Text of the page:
a.k.a. Cassius Clay: LAME

Sunday, February 17, 2013

Old Boyfriends (1979)

Old Boyfriends is a painfully dull movie made by a number of people who should have known better. Screenwriting brothers Leonard Schrader and Paul Schrader, who are best known separately and apart for making dark dramas with complicated male protagonists, ventured way outside their comfort zones to create this unconvincing story about a troubled young woman working through an identity crisis by tracking down her exes. Talia Shire, who was at this point in her career embarking on a series of shockingly unsuccessful star vehicles in between appearing in Rocky sequels, delivers what can only be described as a non-performance. Bland to the extreme of barely registering on camera, she alternates between moping, whining, and fading into the woodwork while other actors do all the heavy lifting. Also, there’s a reason first-time director Joan Tewksbury, best known as the screenwriter of Robert Altman’s Nashville (1975), gravitated to television after this movie tanked; her inability to generate and sustain interest is stunning. Even the movie’s score is misguided, because composer David Shire contributes music so gloomy and overwrought you’d think he was generating accompaniment for a Holocaust saga. What little notoriety Old Boyfriends has probably stems from John Belushi’s appearance in a supporting role. (Shire’s character visits two exes, played by Richard Jordan and Belushi, before visiting the younger brother, played by Keith Carradine, of a third ex.) Belushi incarnates a dramatic riff on his Animal House character of an obnoxious man-child, and the meanness he channels into his performance almost brings the movie to life for a while. He also sings “Jailhouse Rock,” just a year before he performed the same song in The Blues Brothers. Alas, Shire’s vapidity and the script’s contrived rhythms prevent even the Belushi scenes from soaring. In fact, nearly the only segment of movie that really works is a fun but peripheral bit with Buck Henry as a laconic private eye.

Old Boyfriends: LAME

Saturday, February 16, 2013

The Duellists (1977)

          After establishing himself as a formidable director of television commercials, Ridley Scott made the leap to feature filmmaking with this handsome adaptation of a Joseph Conrad short story titled “The Duel,” which was based on real people who existed in Napoleonic France. A small-scale drama exploring huge themes of honor, military conduct, nationalism, and personal obsession, the movie boasts gorgeous costuming and production design, impressively evoking early 19th-century Europe even though the film was made for less than $1 million. (In fact, budget constraints probably added to the verisimilitude, because Scott shot the movie on existing locations instead of sets.) From start to finish, The Duellists offers a feast of artful images, with Scott emulating the lighting style of 19th-century paintings and treating every shot as an opportunity to demonstrate his gifts for pictorial composition. Clearly, Scott’s visual acumen impressed many, since the picture won the Best Debut Film at the 1977 Cannes Film Festival and helped Scott secure his career-making job as the director of Alien (1979). Alas, for all its elegance, The Duellists is a hopelessly cold film. The motivations of the characters are dramatized well enough, but human feeling is smothered by meticulous imagery—at this point in his career, Scott seemingly lacked the skills needed to extract passion from his players.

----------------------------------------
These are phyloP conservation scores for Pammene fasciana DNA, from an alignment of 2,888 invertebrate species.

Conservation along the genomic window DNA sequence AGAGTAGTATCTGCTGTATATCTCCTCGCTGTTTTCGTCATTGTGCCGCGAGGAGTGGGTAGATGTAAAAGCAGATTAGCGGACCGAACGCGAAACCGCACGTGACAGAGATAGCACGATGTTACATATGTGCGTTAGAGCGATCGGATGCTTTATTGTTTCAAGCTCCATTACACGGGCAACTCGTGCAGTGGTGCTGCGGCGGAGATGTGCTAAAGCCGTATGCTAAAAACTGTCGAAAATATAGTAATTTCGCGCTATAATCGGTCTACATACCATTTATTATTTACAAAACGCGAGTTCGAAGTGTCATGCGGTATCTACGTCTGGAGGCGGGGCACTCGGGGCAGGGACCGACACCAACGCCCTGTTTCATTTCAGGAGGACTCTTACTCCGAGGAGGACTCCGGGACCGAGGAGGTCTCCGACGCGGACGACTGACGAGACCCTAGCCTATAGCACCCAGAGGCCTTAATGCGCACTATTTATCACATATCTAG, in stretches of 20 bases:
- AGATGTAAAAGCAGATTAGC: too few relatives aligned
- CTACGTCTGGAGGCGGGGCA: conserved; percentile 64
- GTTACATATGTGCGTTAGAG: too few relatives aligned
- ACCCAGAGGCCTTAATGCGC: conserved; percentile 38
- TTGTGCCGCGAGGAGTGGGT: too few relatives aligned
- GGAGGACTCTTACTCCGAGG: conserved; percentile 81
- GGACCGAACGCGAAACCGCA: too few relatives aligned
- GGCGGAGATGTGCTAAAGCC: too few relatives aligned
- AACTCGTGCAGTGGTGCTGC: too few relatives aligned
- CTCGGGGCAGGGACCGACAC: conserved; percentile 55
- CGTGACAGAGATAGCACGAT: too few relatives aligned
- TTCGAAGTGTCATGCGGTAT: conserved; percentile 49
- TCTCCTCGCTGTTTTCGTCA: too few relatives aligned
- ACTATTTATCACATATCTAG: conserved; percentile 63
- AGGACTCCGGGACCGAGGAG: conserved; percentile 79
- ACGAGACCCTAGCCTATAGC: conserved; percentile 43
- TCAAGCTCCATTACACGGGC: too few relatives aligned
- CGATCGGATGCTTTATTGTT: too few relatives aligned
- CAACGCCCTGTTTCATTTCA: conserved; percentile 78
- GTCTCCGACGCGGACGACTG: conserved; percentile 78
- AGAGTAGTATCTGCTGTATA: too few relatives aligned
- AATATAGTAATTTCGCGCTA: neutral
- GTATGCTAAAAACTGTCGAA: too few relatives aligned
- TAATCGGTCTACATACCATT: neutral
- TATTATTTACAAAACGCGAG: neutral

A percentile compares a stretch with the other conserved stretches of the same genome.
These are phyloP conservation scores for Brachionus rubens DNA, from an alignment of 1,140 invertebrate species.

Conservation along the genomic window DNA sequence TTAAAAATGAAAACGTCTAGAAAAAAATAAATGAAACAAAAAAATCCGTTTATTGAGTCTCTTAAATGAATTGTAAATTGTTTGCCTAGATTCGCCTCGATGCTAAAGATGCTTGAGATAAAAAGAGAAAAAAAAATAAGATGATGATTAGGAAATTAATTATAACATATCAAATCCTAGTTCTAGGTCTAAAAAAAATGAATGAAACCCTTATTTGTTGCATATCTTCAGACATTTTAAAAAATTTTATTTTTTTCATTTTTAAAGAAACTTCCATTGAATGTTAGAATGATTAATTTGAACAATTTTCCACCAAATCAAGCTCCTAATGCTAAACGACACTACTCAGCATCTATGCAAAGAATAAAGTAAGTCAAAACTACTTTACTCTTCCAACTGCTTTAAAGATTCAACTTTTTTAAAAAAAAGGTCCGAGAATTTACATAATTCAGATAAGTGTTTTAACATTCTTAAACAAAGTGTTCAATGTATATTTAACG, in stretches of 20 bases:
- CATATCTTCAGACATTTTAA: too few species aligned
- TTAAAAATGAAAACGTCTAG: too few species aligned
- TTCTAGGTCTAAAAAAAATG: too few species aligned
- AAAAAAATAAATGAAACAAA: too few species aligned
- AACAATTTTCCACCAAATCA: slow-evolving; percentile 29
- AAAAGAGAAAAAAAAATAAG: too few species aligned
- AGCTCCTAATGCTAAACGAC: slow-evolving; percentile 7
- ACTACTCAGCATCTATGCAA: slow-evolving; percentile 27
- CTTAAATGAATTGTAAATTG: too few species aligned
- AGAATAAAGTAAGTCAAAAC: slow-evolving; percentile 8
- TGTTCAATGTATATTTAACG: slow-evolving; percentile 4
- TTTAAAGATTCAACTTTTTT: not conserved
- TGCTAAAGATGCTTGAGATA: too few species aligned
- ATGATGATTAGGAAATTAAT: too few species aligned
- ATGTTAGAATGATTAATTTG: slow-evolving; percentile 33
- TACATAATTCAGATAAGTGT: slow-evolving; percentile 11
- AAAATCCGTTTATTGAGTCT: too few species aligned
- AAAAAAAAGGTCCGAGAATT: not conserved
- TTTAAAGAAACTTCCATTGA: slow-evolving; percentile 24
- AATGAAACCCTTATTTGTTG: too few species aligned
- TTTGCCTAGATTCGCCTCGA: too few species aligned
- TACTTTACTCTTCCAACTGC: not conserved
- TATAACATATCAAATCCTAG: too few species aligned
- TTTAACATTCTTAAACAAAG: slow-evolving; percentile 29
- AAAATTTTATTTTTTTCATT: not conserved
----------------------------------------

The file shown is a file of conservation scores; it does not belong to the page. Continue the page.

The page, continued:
In his defense, the movie was badly miscast. Originally set to star Oliver Reed and Michael York, the picture instead features Keith Carradine and Harvey Keitel. Both actors are so inherently modern (and so inherently American) that they seem like they’re playing dress-up. Another problem is that the story is an intellectual exercise rather than a proper drama. When the movie begins, savage French officer Feraud (Keitel) skewers an aristocratic opponent in a duel. Another officer, d’Hubert (Carradine), is sent to arrest Feraud, but Feraud—who is obsessed with dueling—invents a slight as pretense for drawing d’Hubert into a fight. And so begins decades of on-again/off-again combat between the men, with their battles ending in draws until a peculiar resolution puts an end to their lifelong quarrel. Scott captures the surfaces of this strange story, but never the inner lives of the characters, so the question underlying the narrative—asking why one man seeks to foment conflict while the other seeks to resolve it—receives only perfunctory attention. As a result, The Duellists is quite dull and repetitive, which is a shame, since it’s easy to imagine a full-blooded version of the same material casting a powerful spell. Nonetheless, The Duellists is interesting to watch as the opening act of a great directorial career, and it holds many delights for fans of pictorial splendor.